Ever since I first learned it, I’ve always loved the cos rule. It says that if a triangle has two sides a and b, with an angle of C between them, then the remaining side c can be found in this way: c2 = a2 + b2 – 2ab cos C.
The reason I like it is that it’s like Pythagoras’ Theorem, but with an adjustment to make it work out right for non-right-angles. See the c2 = a2 + b2 is Pythagoras’ theorem and the – 2ab cos C is the bit that adjusts the answer to take into account that the angle C is more or less than a right angle.
Anyway, I recently saw Euclid’s original version of the cos rule — and it doesn’t use cos at all!
It goes something like this (this is my version of course — I’m sure Euclid didn’t use this exact turn of phrase):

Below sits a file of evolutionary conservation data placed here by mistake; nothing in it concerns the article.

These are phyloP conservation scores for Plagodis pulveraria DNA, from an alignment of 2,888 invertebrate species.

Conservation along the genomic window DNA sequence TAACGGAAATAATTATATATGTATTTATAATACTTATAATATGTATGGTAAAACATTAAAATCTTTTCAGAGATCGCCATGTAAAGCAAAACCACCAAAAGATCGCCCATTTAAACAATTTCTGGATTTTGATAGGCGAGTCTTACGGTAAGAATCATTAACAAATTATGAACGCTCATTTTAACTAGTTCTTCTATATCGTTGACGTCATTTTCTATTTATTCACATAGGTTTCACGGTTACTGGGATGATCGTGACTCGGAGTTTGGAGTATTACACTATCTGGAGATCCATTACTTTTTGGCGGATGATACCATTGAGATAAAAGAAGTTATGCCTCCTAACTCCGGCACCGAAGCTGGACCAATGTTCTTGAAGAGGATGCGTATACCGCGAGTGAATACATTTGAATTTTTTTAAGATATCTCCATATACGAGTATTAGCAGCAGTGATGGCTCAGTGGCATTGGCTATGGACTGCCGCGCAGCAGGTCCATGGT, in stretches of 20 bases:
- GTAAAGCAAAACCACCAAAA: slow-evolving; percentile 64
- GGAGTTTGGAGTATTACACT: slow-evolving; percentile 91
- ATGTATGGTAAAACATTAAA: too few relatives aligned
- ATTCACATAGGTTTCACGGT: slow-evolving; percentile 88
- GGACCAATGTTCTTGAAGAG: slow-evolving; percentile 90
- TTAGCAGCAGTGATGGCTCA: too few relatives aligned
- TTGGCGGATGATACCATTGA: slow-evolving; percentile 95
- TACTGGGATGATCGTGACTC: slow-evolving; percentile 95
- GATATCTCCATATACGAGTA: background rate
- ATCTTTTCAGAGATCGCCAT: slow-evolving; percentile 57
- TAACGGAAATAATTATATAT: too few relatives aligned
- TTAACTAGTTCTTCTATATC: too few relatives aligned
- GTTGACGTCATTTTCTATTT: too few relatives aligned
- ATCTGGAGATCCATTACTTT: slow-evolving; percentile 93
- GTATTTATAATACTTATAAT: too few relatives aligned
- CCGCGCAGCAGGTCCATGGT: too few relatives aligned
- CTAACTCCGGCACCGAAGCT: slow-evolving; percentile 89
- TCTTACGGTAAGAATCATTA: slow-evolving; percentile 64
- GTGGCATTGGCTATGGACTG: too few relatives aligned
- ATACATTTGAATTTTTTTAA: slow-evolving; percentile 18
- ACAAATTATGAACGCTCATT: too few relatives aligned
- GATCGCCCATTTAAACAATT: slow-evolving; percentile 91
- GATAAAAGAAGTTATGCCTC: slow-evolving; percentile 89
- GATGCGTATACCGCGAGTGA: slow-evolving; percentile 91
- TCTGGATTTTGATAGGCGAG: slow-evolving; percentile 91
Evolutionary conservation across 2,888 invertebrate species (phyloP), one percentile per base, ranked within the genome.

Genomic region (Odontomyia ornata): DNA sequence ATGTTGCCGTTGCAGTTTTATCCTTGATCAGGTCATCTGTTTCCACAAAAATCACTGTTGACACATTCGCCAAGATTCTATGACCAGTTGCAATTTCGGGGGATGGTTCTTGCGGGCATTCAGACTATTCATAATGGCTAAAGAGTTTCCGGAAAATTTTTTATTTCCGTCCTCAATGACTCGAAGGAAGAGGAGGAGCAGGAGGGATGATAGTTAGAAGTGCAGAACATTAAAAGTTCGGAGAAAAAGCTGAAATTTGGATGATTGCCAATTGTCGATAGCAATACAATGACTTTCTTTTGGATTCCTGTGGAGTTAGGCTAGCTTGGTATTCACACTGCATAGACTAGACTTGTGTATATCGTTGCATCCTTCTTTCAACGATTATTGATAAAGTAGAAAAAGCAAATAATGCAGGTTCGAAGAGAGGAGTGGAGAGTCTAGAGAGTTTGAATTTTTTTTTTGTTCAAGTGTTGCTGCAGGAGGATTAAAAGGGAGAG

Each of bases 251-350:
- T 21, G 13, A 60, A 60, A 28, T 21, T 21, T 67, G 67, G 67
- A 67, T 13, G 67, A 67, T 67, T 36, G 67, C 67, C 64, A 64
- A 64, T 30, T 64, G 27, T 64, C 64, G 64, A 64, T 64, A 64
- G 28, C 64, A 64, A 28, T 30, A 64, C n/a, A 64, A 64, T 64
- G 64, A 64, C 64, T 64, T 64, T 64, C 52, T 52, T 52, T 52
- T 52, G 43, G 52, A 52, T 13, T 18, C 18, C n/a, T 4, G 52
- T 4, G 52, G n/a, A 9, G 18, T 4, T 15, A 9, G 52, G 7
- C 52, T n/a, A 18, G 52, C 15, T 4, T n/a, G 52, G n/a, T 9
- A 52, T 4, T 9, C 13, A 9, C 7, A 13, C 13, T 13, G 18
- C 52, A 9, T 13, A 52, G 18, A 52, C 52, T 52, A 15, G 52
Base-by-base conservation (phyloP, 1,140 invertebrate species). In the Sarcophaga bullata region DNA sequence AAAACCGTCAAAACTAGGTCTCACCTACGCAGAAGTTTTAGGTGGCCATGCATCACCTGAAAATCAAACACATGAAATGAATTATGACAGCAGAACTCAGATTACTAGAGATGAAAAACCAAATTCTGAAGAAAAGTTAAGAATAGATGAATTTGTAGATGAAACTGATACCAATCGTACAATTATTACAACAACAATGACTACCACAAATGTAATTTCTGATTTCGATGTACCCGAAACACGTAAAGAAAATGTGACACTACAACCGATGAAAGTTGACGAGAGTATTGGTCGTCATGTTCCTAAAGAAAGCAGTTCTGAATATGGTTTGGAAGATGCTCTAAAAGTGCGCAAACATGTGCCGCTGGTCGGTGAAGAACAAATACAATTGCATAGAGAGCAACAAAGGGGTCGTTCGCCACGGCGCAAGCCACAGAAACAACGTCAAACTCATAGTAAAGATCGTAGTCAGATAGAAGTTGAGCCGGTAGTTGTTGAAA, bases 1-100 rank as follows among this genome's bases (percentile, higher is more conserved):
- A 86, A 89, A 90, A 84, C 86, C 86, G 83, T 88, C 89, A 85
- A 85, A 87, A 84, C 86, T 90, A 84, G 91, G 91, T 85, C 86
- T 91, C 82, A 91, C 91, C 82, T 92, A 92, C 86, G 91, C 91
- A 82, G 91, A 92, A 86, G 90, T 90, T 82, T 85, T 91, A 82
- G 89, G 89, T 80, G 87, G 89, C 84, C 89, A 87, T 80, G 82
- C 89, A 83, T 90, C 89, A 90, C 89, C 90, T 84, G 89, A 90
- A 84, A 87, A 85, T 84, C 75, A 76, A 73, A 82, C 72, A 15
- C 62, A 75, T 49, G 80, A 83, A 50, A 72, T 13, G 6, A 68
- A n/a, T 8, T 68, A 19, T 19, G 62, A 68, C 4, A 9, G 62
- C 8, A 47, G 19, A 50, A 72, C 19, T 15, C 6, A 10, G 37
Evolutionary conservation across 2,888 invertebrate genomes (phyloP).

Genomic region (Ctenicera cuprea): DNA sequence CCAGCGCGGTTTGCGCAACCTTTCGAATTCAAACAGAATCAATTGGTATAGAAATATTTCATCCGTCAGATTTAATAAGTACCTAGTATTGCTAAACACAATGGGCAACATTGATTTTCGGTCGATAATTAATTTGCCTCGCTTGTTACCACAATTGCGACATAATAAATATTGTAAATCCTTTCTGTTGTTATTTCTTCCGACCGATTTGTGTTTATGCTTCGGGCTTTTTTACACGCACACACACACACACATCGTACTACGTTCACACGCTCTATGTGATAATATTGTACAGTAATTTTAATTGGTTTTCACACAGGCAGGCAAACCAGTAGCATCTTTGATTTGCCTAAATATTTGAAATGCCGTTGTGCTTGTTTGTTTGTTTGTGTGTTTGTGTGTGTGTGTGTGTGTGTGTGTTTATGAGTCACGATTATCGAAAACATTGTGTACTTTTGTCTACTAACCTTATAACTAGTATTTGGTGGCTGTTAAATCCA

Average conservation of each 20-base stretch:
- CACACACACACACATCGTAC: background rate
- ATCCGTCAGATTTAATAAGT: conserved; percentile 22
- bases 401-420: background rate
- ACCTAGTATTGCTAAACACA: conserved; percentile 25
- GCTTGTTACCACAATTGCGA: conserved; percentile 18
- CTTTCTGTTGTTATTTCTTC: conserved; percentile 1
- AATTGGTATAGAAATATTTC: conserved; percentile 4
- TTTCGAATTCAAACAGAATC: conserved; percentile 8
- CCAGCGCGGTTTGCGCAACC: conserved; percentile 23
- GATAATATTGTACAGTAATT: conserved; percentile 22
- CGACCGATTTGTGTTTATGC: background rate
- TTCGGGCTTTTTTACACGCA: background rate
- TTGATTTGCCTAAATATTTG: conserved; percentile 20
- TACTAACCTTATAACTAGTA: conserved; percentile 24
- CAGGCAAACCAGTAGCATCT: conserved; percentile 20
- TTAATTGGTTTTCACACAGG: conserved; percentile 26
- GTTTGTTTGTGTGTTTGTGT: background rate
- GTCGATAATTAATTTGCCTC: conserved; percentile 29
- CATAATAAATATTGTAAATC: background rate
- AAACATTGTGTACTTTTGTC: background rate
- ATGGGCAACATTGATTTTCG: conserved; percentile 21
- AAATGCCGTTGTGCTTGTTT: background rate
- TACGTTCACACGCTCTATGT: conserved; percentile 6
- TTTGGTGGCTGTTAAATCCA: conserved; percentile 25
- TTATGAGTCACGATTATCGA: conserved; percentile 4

You have a triangle ABC with sides a, b and c opposide their matching angles.
Find the perpendicular from point B to the line b, and label D the point where it meets b. Label d the distance from C to D, and say that d is negative if it’s outside the triangle and positive if it’s inside the triangle.
Then c2 = a2 + b2 – 2bd.
Here’s a diagram of the two situations:
Isn’t that cool? The coolness of it is that it’s all based on the lengths you can construct from the triangle, and there’s no need to make reference to a strange function of angles like cos in order to do it. In fact, all you need to prove it is pythagoras’ theorem, which you can convince yourself is true just using paper and scissors.
Somehow it makes the cos rule — and even cos itself — even more real to know it has such a grounding in the lengths and areas of triangles.